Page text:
Buying bike for wife: Mtn or Road bike?



cheapie

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Aug 16, 2004
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I love biking but don't actually get out and ride as much as I'd like. I have a trek 5200 road bike and a Klein Attitude mtn bike. I'm the average sales guy. I have decent toys but don't use them enough to get in really good shape.

I enjoy group rides, charity rides, and centuries. I also love the local trails here in Michigan and am always struck with how much more fun it is and wonder why I don't get out more often.

I have 2 kids, a 3yo and 1yo. We have plenty of babysitters nearby and I'd really like my wife to start riding with me. My wife works out all of the time and is in better cardio shape than I am so I'm not worried about the effort, I'm just not sure which she'll do better at/like more.

If we do road riding we can just hop on the bikes as soon as the sitter comes across the street and hit the country roads. There are several quality trails within 30 minutes that we could do on our mtn. bikes.

She's very much in favor of starting to ride with me but doesn't know which she wants to do.

I've asked her she's said the following two things: Mtn biking is scary. Isn't riding a road bike uncomfortable?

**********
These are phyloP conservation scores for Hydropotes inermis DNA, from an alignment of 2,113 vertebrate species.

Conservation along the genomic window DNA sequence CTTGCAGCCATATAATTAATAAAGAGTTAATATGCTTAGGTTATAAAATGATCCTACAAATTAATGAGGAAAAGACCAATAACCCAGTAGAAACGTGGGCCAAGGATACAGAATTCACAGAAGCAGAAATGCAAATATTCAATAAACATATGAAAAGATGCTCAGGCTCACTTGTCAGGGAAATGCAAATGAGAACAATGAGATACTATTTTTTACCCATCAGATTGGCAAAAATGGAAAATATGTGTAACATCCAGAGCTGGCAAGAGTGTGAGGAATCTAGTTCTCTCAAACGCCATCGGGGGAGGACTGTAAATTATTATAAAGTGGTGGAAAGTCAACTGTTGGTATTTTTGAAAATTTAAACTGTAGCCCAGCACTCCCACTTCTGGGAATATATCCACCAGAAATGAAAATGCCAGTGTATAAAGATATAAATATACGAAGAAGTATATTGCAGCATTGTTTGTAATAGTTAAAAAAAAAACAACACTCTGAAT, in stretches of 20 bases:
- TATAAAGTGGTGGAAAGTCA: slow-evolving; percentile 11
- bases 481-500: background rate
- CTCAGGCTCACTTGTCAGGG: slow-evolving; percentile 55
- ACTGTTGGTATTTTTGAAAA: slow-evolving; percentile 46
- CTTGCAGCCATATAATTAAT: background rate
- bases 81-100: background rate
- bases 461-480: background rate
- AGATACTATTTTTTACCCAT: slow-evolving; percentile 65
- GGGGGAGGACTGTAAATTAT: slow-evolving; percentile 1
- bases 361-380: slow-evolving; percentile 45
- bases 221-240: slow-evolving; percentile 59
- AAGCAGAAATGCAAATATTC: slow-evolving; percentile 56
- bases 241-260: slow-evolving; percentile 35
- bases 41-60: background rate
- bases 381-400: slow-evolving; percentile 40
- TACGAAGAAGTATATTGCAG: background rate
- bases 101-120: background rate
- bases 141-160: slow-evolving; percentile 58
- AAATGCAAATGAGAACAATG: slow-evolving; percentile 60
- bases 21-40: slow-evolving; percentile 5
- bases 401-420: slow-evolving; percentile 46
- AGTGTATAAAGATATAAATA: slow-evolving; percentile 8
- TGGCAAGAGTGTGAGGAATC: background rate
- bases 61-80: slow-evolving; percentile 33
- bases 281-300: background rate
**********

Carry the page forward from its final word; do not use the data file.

My replies have been: Yes, mtn biking is scary/fun. I wreck 2/3 times I hit the trail. But it's a rush and the scenery is beautiful. It's also more leisurely than road riding.

Road bikes are designed for speed and will not be as comfy as your Trek Navigator. However, with miles and proper setup/clothing, you'll get used to it. Charity and centuries are a ton of fun.

I'm leaning towards getting a road bike for her. I think it would be hard for her to learn how to draft and gain the confidence on descents, but I thought the same thing when she started to ski and now she's very very good. We're both Ski Patrollers now. If I get a mtn bike for her she won't be able to participate in the group rides I like so much.

And I can also rent a mtn bike in Moab or Asheville.

Do you guys/gals have any advice?
 

Mouse Potato

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Jun 26, 2003
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cheapie said:
so....no opinions?
I'm about as far from an expert as you can get, but I'd suggest getting her to try them out and see which she likes best. Hopefully you've got a decent bike shop nearby, where you can take candidate bikes out for some good, longish rides. A couple of laps around the parking lot doesn't count!

It might not be a surprise present that way, but you'll probably end up with a happier recipient, and choosing that sort of stuff can be a hell of a lot of fun in its own right, particularly if she likes gadgets or has any kind of engineering inclination.

Other than that...
  • If it were me, definitely a road bike. But that's just me.